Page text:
Withonly one working eye, May already lacked depth perception. But he alsohad little experience reading the shades and contours of a landscape.Heading down the mountain, he could hardly distinguish shadows frompeople, poles, or rocks. At first, he tried to compute the lay of theland consciously: If a certain slope was being lit from the side and ashadow fell in such a way, then the slope must be convex. But once hehit his first bump, he was tempted to close his eyes and ski the way heknew and loved.
Only a handful of adults have ever seen theworld through the eyes of a newborn, and many who did came away wishingthey were still blind. Their family and friends had convinced them thatvision would offer a miraculous new appreciation and understanding ofthe world. Instead, even the simplest actions— walking down stairs,crossing the street— became terrifyingly difficult. Dispirited anddepressed, about a third of them reverted back to the world of theblind, preferring dark rooms and walking with their eyes shut.
If May feels differently, it may be because his expectations were solow. For a man who used to enjoy windsurfing blind and alone, able moreoften than not to return to the pier from which he'd started, sight isjust another adventure in a life of invigorating obstacles. Two yearsafter his return to Kirkwood Mountain, May has learned to match what hesees on a ski slope with his repeated physical experience of it. "Hehas jury-rigged himself quite a functional little system," Fine says."He knows that this kind of shadow makes this bump, this kind makesanother." Instead of closing his eyes on even the easiest slopes, hecan now negotiate moguls without a guide.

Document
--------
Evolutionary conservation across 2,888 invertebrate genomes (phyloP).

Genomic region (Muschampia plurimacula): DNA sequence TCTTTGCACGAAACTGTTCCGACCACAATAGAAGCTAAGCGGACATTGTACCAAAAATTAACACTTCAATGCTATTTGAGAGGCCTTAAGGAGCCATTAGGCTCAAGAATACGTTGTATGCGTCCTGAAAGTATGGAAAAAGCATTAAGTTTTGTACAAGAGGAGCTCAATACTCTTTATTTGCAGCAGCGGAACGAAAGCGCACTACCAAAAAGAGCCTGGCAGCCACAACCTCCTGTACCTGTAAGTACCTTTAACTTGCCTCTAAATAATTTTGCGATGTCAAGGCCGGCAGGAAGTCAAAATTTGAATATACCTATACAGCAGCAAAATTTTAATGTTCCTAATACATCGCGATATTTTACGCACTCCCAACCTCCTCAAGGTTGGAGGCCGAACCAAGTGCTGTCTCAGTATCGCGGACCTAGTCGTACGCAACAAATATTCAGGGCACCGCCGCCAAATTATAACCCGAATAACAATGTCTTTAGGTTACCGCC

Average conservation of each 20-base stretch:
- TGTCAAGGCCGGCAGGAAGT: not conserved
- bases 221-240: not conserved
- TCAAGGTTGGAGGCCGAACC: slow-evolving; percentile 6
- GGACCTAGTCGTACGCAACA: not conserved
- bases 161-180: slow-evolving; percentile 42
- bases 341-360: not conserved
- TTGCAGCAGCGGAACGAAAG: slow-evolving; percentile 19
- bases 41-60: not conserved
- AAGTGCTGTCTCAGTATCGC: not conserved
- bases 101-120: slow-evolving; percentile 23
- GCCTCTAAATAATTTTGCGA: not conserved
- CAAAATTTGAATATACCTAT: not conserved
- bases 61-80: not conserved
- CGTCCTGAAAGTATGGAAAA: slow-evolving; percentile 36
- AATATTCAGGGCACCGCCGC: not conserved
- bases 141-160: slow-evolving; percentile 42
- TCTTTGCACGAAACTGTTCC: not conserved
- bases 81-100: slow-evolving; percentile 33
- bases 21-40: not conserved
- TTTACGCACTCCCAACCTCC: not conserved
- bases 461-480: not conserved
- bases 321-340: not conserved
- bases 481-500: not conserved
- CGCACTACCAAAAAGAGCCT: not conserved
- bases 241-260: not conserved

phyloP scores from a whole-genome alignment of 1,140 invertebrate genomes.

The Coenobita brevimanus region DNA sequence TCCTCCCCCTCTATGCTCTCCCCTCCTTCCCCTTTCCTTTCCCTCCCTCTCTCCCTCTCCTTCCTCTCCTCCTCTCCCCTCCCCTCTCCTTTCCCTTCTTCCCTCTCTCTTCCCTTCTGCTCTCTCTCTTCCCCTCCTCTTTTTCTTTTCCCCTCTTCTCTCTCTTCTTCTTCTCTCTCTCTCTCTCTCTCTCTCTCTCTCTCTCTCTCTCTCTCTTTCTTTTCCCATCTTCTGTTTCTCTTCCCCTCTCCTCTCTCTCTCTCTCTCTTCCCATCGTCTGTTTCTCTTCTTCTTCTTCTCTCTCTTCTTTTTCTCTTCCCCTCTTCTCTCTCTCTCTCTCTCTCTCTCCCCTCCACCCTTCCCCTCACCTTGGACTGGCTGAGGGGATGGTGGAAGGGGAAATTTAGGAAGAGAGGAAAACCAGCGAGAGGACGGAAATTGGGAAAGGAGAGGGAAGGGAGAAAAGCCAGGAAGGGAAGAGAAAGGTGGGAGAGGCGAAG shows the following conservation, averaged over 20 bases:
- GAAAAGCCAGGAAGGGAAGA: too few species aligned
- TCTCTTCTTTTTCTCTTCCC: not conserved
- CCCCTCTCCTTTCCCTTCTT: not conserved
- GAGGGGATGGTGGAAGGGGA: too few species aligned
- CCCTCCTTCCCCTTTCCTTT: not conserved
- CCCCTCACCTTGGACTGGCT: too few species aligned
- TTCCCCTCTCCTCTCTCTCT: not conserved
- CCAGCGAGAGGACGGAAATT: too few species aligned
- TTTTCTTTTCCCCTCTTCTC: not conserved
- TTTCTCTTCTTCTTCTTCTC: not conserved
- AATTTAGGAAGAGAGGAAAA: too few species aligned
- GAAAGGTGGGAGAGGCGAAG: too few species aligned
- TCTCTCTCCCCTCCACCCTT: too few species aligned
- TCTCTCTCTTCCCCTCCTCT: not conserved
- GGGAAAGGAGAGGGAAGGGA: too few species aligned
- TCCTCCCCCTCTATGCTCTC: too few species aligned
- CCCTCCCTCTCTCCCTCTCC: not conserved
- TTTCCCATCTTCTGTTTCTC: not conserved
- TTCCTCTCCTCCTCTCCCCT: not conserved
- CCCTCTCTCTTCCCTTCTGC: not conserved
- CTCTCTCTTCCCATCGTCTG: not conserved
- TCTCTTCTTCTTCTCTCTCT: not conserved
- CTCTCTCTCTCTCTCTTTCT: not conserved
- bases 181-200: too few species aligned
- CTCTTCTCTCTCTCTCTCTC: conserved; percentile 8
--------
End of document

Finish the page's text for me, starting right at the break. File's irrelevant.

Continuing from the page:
"People have thisidea that it's so overwhelmingly practical to have sight," May says. "Isay it's great from an entertainment point of view. I'm constantlylooking for things that are unique to vision. Running and catching aball is one of them— I've been chasing balls my whole life. Seeing thedifference between the blue of my two sons' eyes is another. Or if youdrop something, you can find it."
The gift of sight may seemmost miraculous, in the end, to those who have never been blind. ButMay still finds things in the world to entrance him. Sitting in thepassenger seat of Fine's car one day, with his dog, Josh, panting athis feet, he ignores the blue Pacific to the left, the towering,top-heavy eucalyptus trees lining the road like something out of Dr.Seuss. Instead, he gazes at the beam of sunlight filtering through thewindow onto his lap. "I can't believe the dust is just floating in theair like this," he says. Oceans and trees, Seussean or otherwise, hehas known all his life through touch. But this glitter of dust,suspended in the bright La Jolla sun, is an entirely new awareness. Hewaves his hand through the sparkling beam. "It's like having littlestars all around you."
Do You See What I See?